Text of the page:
Changes to practising law in Saudi Arabia

Law firms acting through associations in the Kingdom of Saudi Arabia (KSA) must change their business operations, following amendments to the Saudi Code of Law Practice.

On 16 February 2022, a royal decree was issued, setting out proposals for how foreign law firms can practise in the KSA.

The changes will:

  • regulate the licensing of foreign law firms practicing law in KSA
  • govern how local lawyers can do business
  • amend existing legal practice

We expect the changes to come into force in June 2023, but firms should start preparing now.

What are the key changes?

The new law aims to:

  • encourage firms to set up in KSA, so legal work is engineered within KSA rather than outside the country
  • enable high-profile deals to stay within KSA, rather than be taken abroad
  • increase opportunities for KSA lawyers


All foreign law firms will now need to apply for a license from the Saudi Ministry of Justice, showing that they meet certain criteria, such as those relating to:

  • reputation
  • experience
  • client base
  • international profile

Licensed firms must meet the following regulatory obligations:

  • two partners representing the foreign law firm must live in KSA
  • at least 50% of the lawyers must be KSA nationals (proposed to increase to 70%)
  • work related to Saudi law cannot be passed to other offices
  • no more than 30% of fee income can go outside KSA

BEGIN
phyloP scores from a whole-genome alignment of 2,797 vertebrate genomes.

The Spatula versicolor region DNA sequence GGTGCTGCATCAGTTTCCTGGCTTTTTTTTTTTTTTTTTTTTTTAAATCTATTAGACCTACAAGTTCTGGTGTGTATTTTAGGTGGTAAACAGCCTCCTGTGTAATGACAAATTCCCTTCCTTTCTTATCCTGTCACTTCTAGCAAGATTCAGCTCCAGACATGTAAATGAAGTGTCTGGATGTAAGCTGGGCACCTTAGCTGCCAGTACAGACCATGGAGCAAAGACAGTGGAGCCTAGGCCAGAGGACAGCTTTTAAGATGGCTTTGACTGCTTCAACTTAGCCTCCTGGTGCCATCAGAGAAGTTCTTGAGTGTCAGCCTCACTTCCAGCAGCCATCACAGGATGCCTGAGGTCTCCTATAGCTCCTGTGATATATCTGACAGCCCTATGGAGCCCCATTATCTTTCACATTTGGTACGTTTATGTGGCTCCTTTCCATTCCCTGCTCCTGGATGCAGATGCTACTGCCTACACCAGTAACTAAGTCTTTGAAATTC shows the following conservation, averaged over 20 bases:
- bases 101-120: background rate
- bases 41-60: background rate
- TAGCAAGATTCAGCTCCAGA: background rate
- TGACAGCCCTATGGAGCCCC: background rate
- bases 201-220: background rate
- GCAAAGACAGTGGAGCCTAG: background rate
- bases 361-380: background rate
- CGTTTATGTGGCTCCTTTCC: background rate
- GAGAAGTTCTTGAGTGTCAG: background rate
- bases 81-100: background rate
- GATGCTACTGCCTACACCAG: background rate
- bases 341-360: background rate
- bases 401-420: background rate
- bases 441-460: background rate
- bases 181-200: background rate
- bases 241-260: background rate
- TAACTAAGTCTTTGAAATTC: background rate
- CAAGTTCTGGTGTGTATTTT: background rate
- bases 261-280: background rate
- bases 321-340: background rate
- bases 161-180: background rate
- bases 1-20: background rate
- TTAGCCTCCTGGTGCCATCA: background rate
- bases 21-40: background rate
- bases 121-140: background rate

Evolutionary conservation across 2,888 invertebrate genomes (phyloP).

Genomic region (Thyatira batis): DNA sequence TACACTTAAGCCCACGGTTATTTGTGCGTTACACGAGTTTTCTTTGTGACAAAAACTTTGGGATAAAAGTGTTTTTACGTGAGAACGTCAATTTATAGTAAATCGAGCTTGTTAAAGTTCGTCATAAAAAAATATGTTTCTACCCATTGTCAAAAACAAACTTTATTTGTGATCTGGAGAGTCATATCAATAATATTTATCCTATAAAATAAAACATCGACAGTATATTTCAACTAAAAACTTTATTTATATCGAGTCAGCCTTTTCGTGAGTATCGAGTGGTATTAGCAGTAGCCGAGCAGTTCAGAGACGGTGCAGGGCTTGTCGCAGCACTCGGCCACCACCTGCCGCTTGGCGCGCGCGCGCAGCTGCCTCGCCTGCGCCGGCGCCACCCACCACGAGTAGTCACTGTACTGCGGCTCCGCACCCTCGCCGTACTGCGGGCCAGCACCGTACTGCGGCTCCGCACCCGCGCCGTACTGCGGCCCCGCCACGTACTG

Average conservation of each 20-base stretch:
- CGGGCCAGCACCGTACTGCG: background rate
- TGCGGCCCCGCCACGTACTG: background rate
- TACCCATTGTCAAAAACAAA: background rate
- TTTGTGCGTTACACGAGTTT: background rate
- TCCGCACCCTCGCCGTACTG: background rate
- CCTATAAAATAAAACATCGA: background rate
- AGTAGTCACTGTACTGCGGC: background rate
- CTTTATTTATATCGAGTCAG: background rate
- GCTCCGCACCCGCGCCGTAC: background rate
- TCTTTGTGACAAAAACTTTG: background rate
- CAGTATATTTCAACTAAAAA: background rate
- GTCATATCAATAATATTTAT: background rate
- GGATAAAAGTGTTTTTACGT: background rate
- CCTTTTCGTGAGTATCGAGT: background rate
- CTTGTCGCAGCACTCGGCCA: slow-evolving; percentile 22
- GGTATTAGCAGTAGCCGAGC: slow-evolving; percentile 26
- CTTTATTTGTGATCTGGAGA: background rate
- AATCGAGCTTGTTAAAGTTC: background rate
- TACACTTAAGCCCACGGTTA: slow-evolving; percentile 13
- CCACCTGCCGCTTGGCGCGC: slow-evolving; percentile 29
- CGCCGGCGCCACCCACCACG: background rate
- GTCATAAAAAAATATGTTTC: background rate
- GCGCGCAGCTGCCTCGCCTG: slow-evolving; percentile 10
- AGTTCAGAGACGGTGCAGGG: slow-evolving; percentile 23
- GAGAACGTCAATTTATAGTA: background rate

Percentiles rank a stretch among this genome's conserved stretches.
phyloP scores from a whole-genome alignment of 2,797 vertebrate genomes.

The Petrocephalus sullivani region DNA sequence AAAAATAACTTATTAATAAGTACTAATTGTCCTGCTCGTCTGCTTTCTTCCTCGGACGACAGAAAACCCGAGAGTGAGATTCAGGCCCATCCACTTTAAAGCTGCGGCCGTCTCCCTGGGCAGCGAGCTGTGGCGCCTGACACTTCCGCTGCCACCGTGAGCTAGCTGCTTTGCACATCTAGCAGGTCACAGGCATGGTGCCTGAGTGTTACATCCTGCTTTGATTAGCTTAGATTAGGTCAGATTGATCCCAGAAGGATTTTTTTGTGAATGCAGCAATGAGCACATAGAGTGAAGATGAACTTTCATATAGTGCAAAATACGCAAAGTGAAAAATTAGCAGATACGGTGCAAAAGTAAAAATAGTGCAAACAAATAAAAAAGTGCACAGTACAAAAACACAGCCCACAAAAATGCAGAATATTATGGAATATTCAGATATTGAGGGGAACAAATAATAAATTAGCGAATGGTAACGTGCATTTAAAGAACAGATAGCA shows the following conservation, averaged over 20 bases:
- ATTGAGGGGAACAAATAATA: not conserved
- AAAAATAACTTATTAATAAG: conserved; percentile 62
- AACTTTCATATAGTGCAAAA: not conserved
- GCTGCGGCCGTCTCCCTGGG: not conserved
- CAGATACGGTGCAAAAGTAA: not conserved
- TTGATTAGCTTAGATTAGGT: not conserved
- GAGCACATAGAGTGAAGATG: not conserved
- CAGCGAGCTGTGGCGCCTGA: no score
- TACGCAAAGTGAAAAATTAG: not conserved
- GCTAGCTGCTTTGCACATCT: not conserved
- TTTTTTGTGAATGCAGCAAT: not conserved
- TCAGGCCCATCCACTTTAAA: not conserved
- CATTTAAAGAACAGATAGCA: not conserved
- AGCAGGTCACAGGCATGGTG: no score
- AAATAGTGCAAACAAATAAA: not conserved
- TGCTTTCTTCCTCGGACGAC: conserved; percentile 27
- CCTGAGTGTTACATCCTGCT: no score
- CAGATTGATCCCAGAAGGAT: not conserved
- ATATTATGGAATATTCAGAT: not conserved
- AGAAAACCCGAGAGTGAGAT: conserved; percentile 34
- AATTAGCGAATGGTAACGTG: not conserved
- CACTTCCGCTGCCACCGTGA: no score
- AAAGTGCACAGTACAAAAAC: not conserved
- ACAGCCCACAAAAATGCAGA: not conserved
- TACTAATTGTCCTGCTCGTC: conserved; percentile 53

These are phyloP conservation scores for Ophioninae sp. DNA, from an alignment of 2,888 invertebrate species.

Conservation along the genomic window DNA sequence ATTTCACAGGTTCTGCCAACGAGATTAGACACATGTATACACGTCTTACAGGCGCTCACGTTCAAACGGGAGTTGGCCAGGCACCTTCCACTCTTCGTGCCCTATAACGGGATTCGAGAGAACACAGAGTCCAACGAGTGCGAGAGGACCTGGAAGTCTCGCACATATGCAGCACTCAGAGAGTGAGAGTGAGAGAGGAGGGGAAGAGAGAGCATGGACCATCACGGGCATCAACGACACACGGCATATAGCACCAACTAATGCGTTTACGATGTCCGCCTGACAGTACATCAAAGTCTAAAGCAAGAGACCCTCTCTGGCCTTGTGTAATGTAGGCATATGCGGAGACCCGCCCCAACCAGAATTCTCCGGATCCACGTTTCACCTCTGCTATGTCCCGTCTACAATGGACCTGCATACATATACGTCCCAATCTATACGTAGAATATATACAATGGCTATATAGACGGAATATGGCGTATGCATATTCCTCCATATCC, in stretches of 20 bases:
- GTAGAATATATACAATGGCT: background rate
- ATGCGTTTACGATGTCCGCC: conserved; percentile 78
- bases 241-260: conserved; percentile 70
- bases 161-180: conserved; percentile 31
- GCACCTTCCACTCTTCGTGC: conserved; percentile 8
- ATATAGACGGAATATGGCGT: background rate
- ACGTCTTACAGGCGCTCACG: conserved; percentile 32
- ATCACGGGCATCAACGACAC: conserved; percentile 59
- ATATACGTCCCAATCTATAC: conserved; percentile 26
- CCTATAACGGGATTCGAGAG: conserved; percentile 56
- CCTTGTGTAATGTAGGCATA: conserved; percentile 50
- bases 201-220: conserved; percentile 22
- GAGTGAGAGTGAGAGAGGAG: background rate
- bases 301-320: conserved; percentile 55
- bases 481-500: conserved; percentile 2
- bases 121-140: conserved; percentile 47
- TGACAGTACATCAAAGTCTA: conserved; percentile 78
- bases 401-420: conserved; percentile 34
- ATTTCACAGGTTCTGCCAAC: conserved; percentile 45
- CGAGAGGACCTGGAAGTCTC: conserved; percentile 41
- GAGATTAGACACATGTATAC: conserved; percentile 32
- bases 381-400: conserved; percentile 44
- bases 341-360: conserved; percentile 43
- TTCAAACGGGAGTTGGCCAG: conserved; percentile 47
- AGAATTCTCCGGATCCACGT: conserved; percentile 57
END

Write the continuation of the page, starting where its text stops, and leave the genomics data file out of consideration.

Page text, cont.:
Licences must be renewed every five years.


Associations (as most foreign firms presently have) will no longer be permitted – including the system of alliances or partnerships which currently operate.

Firms will have two options to structure their operations:

  • a professional company in joint venture with registered KSA lawyer(s) as co-shareholder(s) (limited liability company):
    • KSA partner(s) must hold at least 25%
    • KSA law advice may be given (via KSA lawyers)
    • details about how this will work are not yet clear (for instance, who can be a shareholder)
  • branch office of a foreign law firm:
    • may be held 100% by the parent entity
    • Saudi law advice may not be given (except in very limited circumstances)

What does this mean for law firms?

Foreign law firms will need to wind up current arrangements and put new structures in place.

In practice, a firm cannot bill the client unless 70% is generated in the KSA office.

Find out more

For more information on practicing in Saudi Arabia, visit the UK Government and KSA Ministry of Justice websites.

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